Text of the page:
The Priestley Centre wants to encourage conversation about climate change for Green GB Week (15-19 October 2018) – and it is making sure that the public can get involved in as many ways as possible.
The Centre is asking people to tweet, talk, chat to researchers, ask questions, give their views and come along to events as part of the week of activities on tackling climate change, and it is linking up with other universities, partners and cities to spread the message.
Crucially, researchers will be listening as much as talking, and the public’s views will have their own “climate platform” – in 2m high illuminated letters on the Platform Building above Leeds station.
The University of Leeds is collaborating with the Stockholm Environment Institute (SEI) at the University of York, Newcastle University and Tyndall Manchester to deliver Climate Chats (Monday 15 October), a public engagement session using the arts to facilitate conversations. The “Chats” take place at Leeds Station, Parliament Street in York, Newcastle’s Northumberland Street and Manchester Museum and involve poetry, singing, music, drawing and the chance to meet climate researchers informally.
The Climate Chats will also be used to conduct a survey of attitudes to climate solutions. Originally created by Priestley Centre researchers for Earth Day 2017 , the short survey has subsequently used as a public engagement tool for the Ingenious project led by James Mckay of Energy Leeds to envisage a zero carbon future. It is also available online (until Tuesday 16 October 16.00).
Accessible public events
As part of the survey, respondents are asked what question they would like answered about climate change. These will be collected from the Climate Chats in all four cities and put to a panel of climate scientists at a special Climate Question Time event in Leeds Civic Hall’s Council Chamber (Thursday 18 October, 19.00-20.30).
The event will be introduced by ITV Calendar News presenter Christine Talbot and chaired by Prof Andy Gouldson, Chair of Leeds Climate Commission and deputy chair of the Centre for Climate Change Economics and Policy. Councillor James Lewis, deputy leader of Leeds City Council, who has the climate change and energy portfolio, will also be on the panel.
The Climate Question Time will also be livestreamed on the University of Leeds YouTube channel and available to view afterwards. Livestreaming is part of the Priestley Centre’s commitment, whenever technically possible, to make its climate change events widely accessible, along with the choice of a city centre venue.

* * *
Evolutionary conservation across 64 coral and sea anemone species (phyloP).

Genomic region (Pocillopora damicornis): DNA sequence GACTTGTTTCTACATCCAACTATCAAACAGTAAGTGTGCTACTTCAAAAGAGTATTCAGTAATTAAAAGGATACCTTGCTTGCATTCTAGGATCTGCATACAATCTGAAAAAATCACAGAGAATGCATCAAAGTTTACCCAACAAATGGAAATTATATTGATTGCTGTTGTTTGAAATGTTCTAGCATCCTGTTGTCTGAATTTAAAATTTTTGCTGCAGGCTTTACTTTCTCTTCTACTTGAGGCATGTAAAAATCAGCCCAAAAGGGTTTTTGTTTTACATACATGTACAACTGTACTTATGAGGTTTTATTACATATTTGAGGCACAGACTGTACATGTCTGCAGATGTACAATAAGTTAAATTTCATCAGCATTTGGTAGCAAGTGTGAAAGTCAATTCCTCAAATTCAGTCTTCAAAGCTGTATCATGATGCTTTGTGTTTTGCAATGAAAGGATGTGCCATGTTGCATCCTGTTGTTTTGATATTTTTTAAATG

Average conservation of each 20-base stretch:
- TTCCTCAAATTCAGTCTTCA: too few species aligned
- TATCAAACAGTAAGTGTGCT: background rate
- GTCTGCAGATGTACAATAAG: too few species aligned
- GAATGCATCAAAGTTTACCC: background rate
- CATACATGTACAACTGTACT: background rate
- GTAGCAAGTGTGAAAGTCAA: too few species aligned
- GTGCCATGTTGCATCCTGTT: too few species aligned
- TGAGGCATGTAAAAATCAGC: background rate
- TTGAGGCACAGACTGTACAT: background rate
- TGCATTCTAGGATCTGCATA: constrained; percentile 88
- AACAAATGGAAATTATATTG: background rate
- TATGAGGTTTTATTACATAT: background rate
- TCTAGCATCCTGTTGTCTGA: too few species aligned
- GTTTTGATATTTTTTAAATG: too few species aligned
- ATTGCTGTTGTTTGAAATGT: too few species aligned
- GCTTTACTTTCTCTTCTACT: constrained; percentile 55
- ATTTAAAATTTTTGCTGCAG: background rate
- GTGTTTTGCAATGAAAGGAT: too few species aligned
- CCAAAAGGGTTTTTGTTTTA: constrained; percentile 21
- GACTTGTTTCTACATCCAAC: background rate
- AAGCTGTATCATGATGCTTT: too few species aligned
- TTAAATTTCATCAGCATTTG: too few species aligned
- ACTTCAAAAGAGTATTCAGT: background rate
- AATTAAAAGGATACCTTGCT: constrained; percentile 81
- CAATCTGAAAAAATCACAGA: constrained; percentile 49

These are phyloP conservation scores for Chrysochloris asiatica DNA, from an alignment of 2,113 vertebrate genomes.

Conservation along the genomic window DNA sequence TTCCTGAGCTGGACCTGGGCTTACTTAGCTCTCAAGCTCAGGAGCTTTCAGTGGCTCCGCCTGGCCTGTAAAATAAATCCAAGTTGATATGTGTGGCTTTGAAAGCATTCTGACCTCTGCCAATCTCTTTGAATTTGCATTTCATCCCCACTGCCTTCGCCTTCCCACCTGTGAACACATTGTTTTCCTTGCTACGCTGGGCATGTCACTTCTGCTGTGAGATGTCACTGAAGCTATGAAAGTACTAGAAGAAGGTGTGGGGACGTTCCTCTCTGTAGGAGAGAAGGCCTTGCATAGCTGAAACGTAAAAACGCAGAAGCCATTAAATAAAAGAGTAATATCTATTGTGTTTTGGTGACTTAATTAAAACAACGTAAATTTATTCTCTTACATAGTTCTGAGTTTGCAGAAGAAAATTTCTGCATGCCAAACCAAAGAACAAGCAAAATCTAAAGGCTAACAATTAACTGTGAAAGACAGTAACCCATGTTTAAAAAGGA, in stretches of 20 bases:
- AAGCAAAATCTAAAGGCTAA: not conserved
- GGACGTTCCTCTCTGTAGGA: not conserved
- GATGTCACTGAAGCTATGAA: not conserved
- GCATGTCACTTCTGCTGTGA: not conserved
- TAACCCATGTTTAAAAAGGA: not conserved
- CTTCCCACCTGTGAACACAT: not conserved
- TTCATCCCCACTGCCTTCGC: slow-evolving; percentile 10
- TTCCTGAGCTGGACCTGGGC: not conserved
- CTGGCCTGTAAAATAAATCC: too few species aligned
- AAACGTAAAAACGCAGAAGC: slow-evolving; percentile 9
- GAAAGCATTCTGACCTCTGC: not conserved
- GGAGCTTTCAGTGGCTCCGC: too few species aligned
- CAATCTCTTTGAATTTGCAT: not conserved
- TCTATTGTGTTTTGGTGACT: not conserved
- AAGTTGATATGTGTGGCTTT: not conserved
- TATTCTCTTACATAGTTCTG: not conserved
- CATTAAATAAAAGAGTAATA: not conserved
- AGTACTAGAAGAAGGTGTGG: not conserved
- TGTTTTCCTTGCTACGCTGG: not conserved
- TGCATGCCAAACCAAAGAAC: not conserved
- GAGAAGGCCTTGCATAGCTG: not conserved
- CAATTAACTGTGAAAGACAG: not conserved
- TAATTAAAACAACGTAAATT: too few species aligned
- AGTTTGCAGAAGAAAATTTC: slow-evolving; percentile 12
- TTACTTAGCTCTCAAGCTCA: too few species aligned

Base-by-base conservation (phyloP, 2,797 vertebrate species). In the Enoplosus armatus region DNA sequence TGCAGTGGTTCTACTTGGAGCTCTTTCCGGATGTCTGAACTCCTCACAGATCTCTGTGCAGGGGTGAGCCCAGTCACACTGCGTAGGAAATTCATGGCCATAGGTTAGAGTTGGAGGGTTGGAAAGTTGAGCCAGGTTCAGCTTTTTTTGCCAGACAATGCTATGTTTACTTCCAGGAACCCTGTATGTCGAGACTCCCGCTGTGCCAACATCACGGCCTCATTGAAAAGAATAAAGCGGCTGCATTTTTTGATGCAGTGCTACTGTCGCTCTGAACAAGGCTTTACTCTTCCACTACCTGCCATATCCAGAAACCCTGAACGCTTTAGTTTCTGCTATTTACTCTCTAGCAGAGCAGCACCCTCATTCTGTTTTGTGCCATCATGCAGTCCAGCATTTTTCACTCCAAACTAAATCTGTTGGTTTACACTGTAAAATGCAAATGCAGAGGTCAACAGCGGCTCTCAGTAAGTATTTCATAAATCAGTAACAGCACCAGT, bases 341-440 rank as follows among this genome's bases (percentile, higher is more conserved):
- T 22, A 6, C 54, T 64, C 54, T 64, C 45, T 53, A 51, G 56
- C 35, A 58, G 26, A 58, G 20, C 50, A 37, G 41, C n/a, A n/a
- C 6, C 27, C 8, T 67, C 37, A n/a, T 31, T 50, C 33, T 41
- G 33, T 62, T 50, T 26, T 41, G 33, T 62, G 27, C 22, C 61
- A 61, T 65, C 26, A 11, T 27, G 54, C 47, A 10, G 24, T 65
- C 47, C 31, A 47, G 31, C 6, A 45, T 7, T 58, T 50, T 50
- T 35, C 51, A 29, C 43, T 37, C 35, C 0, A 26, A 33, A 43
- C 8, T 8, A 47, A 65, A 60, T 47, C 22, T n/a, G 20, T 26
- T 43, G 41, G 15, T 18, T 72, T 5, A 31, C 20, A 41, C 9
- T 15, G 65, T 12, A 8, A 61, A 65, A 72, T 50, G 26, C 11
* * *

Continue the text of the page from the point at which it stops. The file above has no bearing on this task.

The keynote event is one of two livestreamed public events being put on in Leeds for Green GB Week; the other is a free lunchtime lecture called Unfrozen: Reports from the Ice, at Opera North’s Howard Assembly Room (Friday 19 October 12.30-13.30). As well as University of Leeds researchers Dr Christian Maerz and Dr Jenine McCutcheon talking about their own experiences, the event includes a live link up with the British Antarctic Survey research station at Rothera.
Research in Greenland on the Black and Bloom project will feature in Unfrozen (Friday 19 October)
Taking on the ‘elephant in the room’
Climate change has frequently been referred to as “the elephant in the room” with people unsure or worried about how to talk about it, even though concern levels are high. To address that, the NERC funded Climate Communication Project, which is led by Priestley Centre director Professor Piers Forster, has commissioned a short film from YouTuber ClimateAdam. Called How (Not) to Talk About Climate Change, the lighthearted film co-stars Dr Adam Corner, research director of Climate Outreach, and will be shown on Leeds Big Screen in Millennium Square throughout the week.
Dr Adam Corner (above left) and ClimateAdam (Dr Adam Levy, right) from How (Not) to Talk About Climate Change
A social media campaign linked to an art installation in Leeds is also being used to encourage people to communicate their feelings about climate change. The #MyClimate campaign on Twitter, being run by the Priestley Centre, is asking people to respond to the question, “What does climate change mean to you?” in words of nine characters or less (or a short phrase of very small words). The results will appear in huge lit-up letters on the Platform Building above Leeds Station using the Rainbow Platform Enlighten Project installation devised for Leeds Light Night.
Leeds researcher Dr Chris Smith, whose climate model has been used for the IPCC’s Special Report on Global Warming of 1.5C – due to be published on Monday 8 October – has also taken on the daunting task of summarising the report’s headline findings in words of nine characters, to run on the “Climate Platform”.
The activities have pulled together a broad range of partners, including Leeds Climate Commission and the Centre for Climate Change Economics and Policy (CCCEP), which are jointly hosting the Climate Question Time with the Priestley International Centre for Climate. Opera North and Leeds City Council are providing the venues for the public events, while LeedsBID and Bruntwood have sponsored the installation on Platform.